Welcome to The Outlook. Below, sixteen industry forecasts lead the way into 2016.
2016 Projection The U.S. gross domestic product will increase by 2.5 percent, and the Fed will raise the prime rate to at least 4 percent.
Diversity: Cheryl Clay, NAACP Springfield
2016 Projection “If Springfield does not reverse its climbing poverty trend, we will continue to see crime numbers increase and the way of life as we know it change.”
2016 Projection Annual revenue will be flat from a better-than-expected 2015 and enough to match federal funding for a 4-1 return on investment.
2016 Projection Materials prices will remain flat and the region will continue its struggle to secure specialty tradesmen.
2016 Prediction Hillary Clinton will win the presidential race, barring a campaign collapse under the weight of mounting investigations and allegations.
2016 Projection “Springfield is poised to see a shift in national perception of this market.”
2016 Projection More consolidation and slow, steady growth of the industry.
2016 Projection Branson tourism will increase by 1.5 percent to set a new record.
2016 Projection Co-working spaces will continue to transform and enrich the entrepreneurial community.
2016 Projection With interest rates and construction costs edging up, home sales and prices should increase 5-10 percent.
2016 Projection A robust job market and, thanks to strategic partnerships, renewed interest in lagging industries.
Technology: Jason Klein, Logic Forte and the Association of Information Technology Professionals
2016 Projection Developers will build on cloud infrastructure to increase mobile connectivity, and 3-D printing will go mainstream.
2016 Projection Commercial insurance carriers will follow Centers for Medicare & Medicaid Services in adopting new payment models aimed at reducing costs by incentivizing coordination of patient care.
2016 Projection Several nonprofit leaders will resign with retirements on the horizon.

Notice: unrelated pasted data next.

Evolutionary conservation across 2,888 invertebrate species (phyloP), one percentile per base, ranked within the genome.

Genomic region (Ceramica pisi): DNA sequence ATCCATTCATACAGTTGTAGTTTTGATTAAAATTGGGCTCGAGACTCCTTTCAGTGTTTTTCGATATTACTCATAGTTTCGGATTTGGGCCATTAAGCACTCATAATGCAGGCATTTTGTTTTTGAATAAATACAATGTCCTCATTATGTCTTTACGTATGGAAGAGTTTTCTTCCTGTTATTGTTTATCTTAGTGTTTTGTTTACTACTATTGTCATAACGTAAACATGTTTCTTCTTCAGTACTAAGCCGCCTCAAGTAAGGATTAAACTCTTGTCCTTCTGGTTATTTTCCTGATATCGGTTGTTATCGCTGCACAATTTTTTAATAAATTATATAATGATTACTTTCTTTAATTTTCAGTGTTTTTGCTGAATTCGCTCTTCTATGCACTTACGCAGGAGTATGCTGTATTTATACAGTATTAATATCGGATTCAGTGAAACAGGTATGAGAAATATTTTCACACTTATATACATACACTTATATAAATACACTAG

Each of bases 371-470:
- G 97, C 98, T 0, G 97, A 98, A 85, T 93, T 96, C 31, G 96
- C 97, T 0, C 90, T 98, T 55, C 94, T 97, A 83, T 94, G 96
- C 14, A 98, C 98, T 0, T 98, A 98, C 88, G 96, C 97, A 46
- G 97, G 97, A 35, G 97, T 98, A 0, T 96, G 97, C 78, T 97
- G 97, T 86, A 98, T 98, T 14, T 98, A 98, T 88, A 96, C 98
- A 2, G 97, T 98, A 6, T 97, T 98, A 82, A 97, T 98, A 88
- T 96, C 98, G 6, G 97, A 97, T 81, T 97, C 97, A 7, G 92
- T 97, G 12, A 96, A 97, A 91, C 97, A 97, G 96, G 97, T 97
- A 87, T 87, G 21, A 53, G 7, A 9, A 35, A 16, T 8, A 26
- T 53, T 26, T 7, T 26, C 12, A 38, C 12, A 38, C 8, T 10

2016 Projection Emerging technology changes will dramatically affect the industry as manufacturers come together in a new way.
2016 Projection “I think the biggest challenge all of us will face in the next year will be maintaining enrollment growth.”
The Bark Yard dog park and bar concept launched; Charity Fent Cake Design LLC moved; and a pair of business owners collaborated on opening The Hidden Hut LLC.
This poll is not a scientific sampling. It offers a snapshot of what readers are thinking.
Jeramey and Julia Henson, co-owners of HM Dentworks Academy, discuss the importance of family in work-life balance. They say you can’t make up for the major life events. HM Dentworks Academy is also co-owned by Chris McWhirter.
Rachel Barks, owner of Artistry Pottery, talks about her struggle with PXE, or Pseudoxanthoma elasticum, a disease that affects the eyes. She says that despite her struggle, she is ultimately thankful.
Jessica Burkland, a Missouri State University business instructor in the Department of Management, talks about small business start-up trends in a post-pandemic year. Burkland, who owns Activate Consulting & Training and volunteers as a small business mentor for SCORE of Southwest Missouri, says startups that offer new services and products to help people work from home or that enhance mental health could find greater success.
Jim and Debbie Meinsen, co-owners of TCI Graphics, say the past year has been one of the toughest they have faced. Now in the company's 50th year, the couple says they learned a few things in 2020.
Charlie Rosenbury, president of Self-Interactive, calls on his experience in programming to illustrate lessons he has learned running a business and life in general. Springfield Business Journal's 90 Ideas is presented by Great Southern Bank.
Darline Mabins talks with SBJ’s Christine Temple about growing up after a tragic accident took the lives of her mother and older brother. Mabins is now the regional branch sales manager for Arvest Bank. No Ceiling is an SBJ podcast, going in depth with local women, sharing their journey to the top of their professions.
Caleb Scott, owner, coach and player for Queen City Insane Asylum semi-professional football team, talks about the ways that the team works to support each other on and off the field. Scott says you can’t force people to become leaders, they have to come naturally.
Steve Williams, owner of Crosstown Barbecue, discusses the role relationships have played throughout the 51 years that Crosstown Barbecue has been in business. He says that while he puts effort into providing the best food he can, ultimately “people like to do business with people they like.”
Randy Bacon, professional photographer and humanitarian, relates his experience building relationships with clients since he became a photographer. He says building relationships with his clients and perfecting his craft are the most important things he does to spread his business.
Sandy Higgins, owner of the Crackerjack Shack, shares the reason behind the business’ name. She says part of the inspiration goes back to a painting her daughter had in her room when she was younger.